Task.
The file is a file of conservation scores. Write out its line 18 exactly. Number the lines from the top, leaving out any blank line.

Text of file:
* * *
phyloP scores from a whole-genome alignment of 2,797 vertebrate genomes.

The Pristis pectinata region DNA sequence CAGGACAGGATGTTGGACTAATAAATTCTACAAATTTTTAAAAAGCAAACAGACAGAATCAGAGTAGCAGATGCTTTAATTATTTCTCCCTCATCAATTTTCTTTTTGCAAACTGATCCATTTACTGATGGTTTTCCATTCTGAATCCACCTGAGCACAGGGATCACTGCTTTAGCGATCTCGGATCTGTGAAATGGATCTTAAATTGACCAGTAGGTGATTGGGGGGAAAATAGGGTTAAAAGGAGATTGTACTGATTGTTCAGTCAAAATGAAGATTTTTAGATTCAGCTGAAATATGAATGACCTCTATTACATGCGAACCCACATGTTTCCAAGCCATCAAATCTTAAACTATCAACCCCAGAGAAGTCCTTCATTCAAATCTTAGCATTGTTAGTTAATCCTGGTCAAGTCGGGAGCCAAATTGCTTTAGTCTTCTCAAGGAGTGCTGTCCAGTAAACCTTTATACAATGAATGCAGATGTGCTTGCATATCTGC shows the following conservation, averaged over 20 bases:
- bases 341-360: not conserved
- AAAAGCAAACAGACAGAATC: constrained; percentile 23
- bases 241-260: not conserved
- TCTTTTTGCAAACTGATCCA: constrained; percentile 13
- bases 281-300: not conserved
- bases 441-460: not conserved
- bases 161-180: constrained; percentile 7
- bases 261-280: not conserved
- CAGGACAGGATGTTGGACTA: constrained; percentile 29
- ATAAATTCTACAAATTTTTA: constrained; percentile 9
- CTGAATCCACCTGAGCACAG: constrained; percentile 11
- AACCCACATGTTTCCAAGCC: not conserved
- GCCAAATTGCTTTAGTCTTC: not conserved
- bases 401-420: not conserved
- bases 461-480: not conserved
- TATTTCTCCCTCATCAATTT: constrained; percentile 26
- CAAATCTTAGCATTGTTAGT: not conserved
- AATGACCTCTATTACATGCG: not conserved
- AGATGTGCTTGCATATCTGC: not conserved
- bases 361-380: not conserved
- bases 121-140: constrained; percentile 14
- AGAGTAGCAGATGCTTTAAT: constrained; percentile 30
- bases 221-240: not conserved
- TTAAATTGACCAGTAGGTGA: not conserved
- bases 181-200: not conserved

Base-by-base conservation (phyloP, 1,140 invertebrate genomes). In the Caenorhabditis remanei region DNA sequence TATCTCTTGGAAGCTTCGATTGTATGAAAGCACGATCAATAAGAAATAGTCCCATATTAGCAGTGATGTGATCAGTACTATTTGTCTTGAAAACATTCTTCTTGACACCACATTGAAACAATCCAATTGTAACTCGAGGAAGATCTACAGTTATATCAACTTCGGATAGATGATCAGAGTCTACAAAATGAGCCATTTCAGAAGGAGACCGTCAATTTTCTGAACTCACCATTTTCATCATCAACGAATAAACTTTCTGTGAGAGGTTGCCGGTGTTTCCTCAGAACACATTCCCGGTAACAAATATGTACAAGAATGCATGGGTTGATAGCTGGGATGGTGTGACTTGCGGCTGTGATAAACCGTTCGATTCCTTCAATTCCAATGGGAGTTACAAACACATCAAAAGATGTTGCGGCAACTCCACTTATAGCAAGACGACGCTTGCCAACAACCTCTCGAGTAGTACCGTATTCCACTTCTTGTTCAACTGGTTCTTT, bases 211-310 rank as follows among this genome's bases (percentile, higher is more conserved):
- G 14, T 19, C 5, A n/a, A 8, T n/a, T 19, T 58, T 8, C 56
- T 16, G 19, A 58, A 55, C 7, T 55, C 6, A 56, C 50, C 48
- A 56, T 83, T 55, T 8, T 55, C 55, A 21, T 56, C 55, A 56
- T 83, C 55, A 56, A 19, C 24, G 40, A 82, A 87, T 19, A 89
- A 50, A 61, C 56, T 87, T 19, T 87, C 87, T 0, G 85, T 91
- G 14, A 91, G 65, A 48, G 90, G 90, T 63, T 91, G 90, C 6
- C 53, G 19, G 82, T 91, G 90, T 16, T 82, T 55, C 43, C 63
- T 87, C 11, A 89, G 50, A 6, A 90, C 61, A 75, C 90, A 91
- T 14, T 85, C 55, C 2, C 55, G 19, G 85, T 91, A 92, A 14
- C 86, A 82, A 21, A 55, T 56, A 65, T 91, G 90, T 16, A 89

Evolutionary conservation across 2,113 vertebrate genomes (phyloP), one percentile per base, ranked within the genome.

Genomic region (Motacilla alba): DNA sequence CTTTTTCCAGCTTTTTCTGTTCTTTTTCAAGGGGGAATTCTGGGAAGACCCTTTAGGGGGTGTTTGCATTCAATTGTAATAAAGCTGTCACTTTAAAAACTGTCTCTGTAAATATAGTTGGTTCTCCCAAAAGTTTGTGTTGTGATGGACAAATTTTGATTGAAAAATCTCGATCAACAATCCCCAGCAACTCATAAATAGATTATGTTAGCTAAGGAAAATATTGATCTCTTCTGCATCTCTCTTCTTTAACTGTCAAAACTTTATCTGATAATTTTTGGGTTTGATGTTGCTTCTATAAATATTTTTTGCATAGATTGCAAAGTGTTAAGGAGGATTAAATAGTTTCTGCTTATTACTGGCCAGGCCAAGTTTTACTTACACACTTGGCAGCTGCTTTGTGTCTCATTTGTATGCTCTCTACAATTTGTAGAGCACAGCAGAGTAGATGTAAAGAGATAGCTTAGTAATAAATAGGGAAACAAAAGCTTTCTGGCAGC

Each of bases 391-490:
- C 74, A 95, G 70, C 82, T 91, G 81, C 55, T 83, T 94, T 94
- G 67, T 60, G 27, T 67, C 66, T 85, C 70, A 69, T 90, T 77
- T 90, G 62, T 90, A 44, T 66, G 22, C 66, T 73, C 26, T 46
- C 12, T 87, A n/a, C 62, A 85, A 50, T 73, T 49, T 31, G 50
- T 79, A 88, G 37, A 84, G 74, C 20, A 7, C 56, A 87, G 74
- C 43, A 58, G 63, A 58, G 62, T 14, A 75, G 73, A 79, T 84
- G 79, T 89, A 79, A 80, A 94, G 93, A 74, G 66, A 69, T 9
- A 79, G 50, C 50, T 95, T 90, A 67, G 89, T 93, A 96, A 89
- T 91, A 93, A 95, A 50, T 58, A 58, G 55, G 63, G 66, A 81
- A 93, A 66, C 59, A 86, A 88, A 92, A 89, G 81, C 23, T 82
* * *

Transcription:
- TATTTCTCCCTCATCAATTT: constrained; percentile 26